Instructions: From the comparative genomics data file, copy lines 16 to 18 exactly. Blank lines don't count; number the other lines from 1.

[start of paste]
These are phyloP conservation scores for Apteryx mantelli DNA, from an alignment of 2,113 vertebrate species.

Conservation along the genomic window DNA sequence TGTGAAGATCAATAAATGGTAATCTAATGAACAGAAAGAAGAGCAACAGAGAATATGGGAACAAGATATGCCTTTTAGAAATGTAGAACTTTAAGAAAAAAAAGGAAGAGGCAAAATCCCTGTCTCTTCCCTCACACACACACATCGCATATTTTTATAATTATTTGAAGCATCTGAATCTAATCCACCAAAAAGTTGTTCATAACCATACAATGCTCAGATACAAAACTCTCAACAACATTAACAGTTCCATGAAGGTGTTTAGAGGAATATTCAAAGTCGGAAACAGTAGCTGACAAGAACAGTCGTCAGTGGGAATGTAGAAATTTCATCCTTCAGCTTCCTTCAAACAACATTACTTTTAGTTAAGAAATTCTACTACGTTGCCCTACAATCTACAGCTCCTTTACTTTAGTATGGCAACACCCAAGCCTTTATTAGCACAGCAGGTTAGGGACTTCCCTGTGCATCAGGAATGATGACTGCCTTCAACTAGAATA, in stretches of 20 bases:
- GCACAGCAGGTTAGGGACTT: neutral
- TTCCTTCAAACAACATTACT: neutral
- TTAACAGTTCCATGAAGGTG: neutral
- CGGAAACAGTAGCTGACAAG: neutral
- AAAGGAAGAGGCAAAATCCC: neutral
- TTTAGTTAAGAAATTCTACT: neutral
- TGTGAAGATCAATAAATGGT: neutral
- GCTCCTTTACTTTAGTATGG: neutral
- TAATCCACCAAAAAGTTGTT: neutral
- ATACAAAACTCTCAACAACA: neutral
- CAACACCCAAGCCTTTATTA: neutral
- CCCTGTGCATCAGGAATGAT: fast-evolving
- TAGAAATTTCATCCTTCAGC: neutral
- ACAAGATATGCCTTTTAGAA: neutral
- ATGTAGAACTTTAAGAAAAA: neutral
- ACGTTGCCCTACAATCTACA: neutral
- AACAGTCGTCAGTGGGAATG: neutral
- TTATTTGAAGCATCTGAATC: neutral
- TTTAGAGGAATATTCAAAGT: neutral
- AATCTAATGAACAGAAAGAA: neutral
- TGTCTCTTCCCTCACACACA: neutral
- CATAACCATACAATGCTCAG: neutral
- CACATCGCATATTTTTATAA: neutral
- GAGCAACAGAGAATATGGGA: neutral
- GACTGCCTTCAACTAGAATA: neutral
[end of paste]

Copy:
- ACAAGATATGCCTTTTAGAA: neutral
- ATGTAGAACTTTAAGAAAAA: neutral
- ACGTTGCCCTACAATCTACA: neutral